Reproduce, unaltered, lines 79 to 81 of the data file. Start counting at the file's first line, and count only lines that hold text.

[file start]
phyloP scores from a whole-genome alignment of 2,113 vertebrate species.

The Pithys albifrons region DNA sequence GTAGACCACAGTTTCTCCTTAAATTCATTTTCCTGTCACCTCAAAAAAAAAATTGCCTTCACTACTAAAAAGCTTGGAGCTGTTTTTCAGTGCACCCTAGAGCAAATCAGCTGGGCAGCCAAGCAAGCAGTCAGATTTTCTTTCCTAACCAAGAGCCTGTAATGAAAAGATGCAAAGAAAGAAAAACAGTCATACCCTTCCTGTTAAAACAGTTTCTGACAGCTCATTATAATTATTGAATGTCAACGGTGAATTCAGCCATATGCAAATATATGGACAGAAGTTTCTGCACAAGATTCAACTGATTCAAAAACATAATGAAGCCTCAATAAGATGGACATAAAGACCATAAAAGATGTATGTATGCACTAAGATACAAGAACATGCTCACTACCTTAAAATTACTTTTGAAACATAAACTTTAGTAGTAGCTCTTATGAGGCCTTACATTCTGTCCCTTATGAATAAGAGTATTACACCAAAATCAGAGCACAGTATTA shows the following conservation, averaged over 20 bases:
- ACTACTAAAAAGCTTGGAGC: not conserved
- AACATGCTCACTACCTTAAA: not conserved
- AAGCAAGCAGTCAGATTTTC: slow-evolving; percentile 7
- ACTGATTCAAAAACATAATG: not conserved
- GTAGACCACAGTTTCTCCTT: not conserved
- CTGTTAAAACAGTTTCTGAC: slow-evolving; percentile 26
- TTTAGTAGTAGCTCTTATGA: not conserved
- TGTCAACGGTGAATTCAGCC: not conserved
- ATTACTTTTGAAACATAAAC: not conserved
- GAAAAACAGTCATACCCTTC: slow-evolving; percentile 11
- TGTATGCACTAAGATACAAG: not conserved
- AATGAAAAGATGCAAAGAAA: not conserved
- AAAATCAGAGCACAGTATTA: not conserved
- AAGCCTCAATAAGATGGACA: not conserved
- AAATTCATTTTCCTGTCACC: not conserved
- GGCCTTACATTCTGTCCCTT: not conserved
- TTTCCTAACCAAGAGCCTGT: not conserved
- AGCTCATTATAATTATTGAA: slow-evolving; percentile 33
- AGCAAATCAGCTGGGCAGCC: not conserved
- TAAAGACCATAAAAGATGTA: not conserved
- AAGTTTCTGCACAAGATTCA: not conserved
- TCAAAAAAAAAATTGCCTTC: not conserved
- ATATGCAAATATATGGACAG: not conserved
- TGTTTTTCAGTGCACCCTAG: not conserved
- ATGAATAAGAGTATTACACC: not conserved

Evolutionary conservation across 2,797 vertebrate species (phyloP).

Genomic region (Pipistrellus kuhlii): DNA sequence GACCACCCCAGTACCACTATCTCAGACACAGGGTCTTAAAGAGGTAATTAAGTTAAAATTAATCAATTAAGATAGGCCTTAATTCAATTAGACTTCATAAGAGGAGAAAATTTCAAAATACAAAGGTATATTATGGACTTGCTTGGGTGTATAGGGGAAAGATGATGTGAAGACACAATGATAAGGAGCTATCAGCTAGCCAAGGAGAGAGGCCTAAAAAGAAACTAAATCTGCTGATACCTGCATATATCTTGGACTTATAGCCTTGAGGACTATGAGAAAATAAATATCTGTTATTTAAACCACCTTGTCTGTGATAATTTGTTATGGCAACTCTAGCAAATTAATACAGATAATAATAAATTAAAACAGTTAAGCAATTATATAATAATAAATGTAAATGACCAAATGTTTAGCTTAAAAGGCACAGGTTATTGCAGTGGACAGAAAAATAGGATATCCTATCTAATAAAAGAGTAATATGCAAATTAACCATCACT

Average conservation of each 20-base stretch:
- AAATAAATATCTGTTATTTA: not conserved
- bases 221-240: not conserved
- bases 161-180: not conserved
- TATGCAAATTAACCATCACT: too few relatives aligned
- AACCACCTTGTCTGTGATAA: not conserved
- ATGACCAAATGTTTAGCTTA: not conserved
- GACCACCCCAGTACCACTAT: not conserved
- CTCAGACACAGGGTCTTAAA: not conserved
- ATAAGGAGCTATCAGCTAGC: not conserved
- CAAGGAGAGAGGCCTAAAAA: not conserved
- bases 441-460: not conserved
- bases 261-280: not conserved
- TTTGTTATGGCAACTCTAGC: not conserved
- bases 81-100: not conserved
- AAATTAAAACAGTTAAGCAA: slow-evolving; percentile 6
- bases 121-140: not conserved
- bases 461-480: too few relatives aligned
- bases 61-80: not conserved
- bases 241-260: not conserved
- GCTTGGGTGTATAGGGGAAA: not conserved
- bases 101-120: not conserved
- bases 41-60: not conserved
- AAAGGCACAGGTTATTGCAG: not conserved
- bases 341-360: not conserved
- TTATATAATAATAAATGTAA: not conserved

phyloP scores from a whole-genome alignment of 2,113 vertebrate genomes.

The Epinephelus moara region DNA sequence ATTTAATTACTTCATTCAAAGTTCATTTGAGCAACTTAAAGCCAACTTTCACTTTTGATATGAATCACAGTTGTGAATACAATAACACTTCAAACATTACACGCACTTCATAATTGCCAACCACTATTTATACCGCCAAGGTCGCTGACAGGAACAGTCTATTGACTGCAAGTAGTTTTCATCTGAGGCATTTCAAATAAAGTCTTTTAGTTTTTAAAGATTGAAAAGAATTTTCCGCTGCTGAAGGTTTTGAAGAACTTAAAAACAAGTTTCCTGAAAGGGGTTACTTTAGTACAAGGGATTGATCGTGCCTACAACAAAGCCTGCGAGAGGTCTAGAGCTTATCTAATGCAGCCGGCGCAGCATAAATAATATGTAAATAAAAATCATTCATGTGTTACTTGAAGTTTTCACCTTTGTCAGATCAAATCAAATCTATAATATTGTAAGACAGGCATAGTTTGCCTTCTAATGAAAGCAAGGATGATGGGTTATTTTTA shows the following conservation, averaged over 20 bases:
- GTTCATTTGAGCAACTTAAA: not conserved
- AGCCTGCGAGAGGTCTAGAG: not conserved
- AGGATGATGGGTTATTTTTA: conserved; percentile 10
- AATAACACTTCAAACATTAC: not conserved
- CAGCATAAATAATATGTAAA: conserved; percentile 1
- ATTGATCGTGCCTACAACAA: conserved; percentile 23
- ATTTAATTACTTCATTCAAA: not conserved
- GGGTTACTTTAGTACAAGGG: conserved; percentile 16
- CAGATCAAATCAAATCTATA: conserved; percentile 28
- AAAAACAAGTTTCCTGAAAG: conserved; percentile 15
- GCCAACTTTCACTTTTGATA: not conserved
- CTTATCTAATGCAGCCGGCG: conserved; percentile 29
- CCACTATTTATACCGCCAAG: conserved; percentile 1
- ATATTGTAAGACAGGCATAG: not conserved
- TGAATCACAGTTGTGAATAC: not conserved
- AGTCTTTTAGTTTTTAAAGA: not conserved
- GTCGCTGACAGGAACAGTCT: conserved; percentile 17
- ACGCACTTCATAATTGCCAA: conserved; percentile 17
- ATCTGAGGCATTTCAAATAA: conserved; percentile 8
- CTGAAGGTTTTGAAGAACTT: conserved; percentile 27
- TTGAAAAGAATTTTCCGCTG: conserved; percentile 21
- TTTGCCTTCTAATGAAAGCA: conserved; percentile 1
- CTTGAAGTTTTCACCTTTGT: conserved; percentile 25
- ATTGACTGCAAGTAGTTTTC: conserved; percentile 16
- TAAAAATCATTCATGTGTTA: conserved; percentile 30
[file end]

- TTTGCCTTCTAATGAAAGCA: conserved; percentile 1
- CTTGAAGTTTTCACCTTTGT: conserved; percentile 25
- ATTGACTGCAAGTAGTTTTC: conserved; percentile 16